FDA approves new drug to reduce migraine pain in just two hours

The Food and Drug Administration in the US has approved a new drug that is significantly more effective in treating migraines

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Representational image. Pixabay

The Food and Drug Administration in the US has approved a new drug that significantly "resolves" migraine pain in people within just two hours.

The new drug called Reyvow by Eli Lilly'd has proven to be more effective than a placebo in resolving pain and "most bothersome" migraine symptoms that are three times more likely to affect women than men, CNBC reported.

The condition that affects more than 10 per cent of people across the world is described as an intense pulsing or throbbing pain in one area of the head and typically lasts between five and 72 hours if untreated.

According to the National Institute of Neurological Disorders and Stroke, there is no absolute cure for migraine since its pathophysiology is yet to be fully understood but an attack can be prevented with the use of medications and behavioural changes.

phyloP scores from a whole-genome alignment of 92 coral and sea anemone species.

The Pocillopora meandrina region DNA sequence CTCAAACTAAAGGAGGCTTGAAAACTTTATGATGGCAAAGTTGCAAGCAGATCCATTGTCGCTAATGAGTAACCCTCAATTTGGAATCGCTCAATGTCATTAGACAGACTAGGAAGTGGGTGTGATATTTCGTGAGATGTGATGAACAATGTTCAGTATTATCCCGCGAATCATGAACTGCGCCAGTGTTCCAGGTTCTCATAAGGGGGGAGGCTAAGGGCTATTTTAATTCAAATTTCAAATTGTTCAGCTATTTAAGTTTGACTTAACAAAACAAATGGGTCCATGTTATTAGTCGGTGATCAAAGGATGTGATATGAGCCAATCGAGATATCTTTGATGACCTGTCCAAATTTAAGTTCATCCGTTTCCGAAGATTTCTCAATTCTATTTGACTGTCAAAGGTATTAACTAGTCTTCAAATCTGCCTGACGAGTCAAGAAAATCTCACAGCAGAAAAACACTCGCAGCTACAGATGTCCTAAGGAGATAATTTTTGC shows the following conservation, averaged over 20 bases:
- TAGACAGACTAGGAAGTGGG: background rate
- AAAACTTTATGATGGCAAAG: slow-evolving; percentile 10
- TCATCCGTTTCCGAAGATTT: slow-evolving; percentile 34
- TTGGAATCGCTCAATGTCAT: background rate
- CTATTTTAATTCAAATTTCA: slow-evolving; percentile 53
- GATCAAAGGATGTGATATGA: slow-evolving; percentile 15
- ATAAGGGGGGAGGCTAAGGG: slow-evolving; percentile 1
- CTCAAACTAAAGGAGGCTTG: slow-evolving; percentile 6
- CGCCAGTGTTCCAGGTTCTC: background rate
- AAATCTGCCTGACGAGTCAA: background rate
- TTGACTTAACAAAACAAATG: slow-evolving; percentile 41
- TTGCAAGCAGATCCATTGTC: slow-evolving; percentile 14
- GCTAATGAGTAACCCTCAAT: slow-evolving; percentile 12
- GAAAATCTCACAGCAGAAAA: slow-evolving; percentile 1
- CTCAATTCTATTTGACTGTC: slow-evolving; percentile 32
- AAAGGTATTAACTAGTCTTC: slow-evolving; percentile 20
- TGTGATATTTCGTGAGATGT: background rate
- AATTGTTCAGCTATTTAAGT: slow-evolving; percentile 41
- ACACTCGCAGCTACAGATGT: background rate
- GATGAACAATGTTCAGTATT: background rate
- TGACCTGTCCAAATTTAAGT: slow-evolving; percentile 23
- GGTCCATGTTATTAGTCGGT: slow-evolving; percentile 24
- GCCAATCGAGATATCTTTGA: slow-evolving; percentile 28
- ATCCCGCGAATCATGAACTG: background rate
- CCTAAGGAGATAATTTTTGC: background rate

The FDA had earlier approved Erenumab (Aimovig) and Botulinum toxin A to prevent the occurrence of chronic migraine in adults. The FDA recommends stress management strategies such as exercise, relaxation techniques, and biofeedback mechanisms to relieve migraine symptoms that include nausea, vomiting or sensitivity to both light and sound.

Nick Kozauer, MD and acting deputy director of Neurology Products for the FDA, said Reyvow, approved after two randomized, double-blind, placebo-controlled trials with 3,177 adult patients with histories of migraines, was a new option for the acute treatment of migraine.

The most common side effects patients reported from Reyvow are dizziness, fatigue, a burning or prickling sensation in the skin called paresthesia, and sedation.

Roughly one-third of affected individuals can predict the onset of a migraine because it is preceded by an "aura", visual disturbances that appear as flashing lights, zig-zag lines or a temporary loss of vision.

The condition can be triggered by various factors including stress, hormonal changes, bright or flashing lights, lack of food or sleep, and poor diet.